- Supports management and protection of 3000 km2 protected area, including more than 2300 km2 of forest
- Protects more than 1,000 recorded species, 75 of which are threatened with extinction
- Improves the livelihoods and well-being of 2,500 households (approximately 12,500 people) within 20 villages
Keo Seima Wildlife Sanctuary covers 292,690 ha in eastern Cambodia, part of the ancestral home of many Bunong indigenous people, and home to 75 threatened species. The REDD+ project is a collaboration with the Ministry of Environment and other stakeholders, and implements its activities by improving governance to catalyze alternative livelihoods. Through these efforts, 13.3 million tCO2e of emissions have been avoided between 2010 and 2017.
Two important ecoregions converge in the project: the Annamite Mountains and the lower Mekong dry forests. The Annamites are notable for numerous endemic evergreen forest species, while the lower Mekong dry forests are crucial for the survival of many lowland deciduous forest species.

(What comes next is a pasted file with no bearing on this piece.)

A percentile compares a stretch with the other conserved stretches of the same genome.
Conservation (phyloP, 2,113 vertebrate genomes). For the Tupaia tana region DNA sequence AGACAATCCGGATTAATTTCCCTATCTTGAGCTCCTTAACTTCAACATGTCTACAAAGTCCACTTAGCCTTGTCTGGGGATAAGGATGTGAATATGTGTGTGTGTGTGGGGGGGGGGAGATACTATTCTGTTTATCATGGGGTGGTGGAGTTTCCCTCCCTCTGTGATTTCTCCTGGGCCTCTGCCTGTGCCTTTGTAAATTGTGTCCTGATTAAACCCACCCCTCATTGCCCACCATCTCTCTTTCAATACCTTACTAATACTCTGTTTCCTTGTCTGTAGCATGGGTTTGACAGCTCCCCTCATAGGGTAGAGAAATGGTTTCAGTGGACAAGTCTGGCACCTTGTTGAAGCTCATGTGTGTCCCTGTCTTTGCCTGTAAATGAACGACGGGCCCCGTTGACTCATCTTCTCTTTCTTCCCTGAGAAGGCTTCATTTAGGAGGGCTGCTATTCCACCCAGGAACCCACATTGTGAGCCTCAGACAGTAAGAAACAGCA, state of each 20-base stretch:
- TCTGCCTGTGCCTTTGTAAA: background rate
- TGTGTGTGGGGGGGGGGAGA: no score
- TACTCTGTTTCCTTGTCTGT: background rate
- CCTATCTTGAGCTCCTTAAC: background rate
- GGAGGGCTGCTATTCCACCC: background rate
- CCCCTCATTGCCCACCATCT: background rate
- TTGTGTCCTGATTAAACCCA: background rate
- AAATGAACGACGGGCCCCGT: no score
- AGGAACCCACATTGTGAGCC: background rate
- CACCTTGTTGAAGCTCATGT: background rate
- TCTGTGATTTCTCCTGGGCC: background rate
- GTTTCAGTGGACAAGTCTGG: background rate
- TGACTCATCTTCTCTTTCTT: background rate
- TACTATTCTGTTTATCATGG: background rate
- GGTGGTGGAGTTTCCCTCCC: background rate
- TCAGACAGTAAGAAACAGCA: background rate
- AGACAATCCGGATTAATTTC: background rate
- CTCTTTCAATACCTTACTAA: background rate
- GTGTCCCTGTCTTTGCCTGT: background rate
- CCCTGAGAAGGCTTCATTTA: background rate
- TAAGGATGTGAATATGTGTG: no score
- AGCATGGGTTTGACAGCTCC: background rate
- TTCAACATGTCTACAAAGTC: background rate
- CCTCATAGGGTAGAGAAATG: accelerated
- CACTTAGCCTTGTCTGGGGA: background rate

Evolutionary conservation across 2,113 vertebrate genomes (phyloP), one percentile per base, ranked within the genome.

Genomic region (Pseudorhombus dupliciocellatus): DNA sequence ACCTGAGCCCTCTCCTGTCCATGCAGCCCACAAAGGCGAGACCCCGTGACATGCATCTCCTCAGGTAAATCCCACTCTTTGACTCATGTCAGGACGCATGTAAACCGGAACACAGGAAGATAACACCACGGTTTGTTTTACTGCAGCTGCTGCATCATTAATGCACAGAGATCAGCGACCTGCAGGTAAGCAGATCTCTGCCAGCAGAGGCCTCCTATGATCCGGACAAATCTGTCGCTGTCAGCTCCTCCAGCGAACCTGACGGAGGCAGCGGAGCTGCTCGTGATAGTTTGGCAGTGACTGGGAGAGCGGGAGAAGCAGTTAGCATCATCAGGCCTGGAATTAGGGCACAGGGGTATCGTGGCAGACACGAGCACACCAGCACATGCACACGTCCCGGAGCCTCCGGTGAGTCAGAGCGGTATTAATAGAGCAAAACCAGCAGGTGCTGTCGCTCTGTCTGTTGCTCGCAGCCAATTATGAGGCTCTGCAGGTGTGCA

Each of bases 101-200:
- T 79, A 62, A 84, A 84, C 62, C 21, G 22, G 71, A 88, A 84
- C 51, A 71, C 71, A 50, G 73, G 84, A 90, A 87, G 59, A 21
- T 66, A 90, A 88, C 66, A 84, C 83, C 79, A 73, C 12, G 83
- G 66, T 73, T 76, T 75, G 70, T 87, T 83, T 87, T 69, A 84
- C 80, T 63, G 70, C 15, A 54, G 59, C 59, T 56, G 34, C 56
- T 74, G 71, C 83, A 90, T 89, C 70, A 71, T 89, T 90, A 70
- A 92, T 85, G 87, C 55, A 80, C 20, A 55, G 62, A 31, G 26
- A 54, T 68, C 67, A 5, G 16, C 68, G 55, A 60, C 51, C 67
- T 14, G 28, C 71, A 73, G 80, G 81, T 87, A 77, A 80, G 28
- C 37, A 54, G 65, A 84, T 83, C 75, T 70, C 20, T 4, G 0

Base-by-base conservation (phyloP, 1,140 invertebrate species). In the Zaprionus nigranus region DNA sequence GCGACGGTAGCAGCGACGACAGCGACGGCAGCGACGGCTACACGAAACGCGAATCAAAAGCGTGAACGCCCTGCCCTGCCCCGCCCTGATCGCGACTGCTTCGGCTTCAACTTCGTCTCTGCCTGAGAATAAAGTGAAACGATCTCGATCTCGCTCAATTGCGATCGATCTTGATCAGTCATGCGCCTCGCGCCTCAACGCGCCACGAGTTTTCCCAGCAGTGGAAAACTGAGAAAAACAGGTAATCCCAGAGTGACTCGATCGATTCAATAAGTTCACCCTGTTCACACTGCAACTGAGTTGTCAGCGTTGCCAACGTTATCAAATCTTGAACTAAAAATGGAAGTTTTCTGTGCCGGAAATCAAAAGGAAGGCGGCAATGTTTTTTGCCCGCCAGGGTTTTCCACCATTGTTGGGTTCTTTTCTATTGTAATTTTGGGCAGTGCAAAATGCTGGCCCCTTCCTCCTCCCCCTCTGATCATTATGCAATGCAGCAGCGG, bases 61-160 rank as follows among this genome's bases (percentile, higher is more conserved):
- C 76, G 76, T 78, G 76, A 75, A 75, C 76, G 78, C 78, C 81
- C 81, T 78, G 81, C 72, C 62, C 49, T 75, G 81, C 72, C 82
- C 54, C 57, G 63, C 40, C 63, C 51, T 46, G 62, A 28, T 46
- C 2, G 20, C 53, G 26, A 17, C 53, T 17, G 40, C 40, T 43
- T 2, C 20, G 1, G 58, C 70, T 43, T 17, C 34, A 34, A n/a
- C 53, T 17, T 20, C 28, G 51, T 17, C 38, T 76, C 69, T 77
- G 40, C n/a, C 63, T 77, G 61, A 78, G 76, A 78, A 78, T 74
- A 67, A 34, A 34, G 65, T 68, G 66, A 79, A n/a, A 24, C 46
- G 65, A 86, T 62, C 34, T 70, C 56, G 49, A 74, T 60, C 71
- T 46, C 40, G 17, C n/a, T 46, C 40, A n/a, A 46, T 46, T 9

These forests provide basic needs and cultural identity to over 2,500 households in 20 villages. The project supports alternative livelihoods that reduce deforestation, by providing agricultural extension services, skill development, and infrastructure support, thereby increasing food security, income, and resilience to climate change. It also strengthens governance attributes such as available legal mechanisms, political support, effective law enforcement, tenure rights, and community natural resource management.
Keo Seima will prevent the emissions of 12.4 million tonnes of CO2 over the first 10 years of its lifetime, validated and verified under the Verified Carbon Standard (VCS). It has also achieved CCB Gold status for exceptional biodiversity benefits.
The sanctuary is home to more than 1,000 species of animals, plants, and fungi – more than any other protected area in Cambodia – and 75 of which are threatened with extinction. It also holds the world’s largest populations of black-shanked douc and southern yellow-cheeked crested gibbons, whose numbers are stable thanks to its work.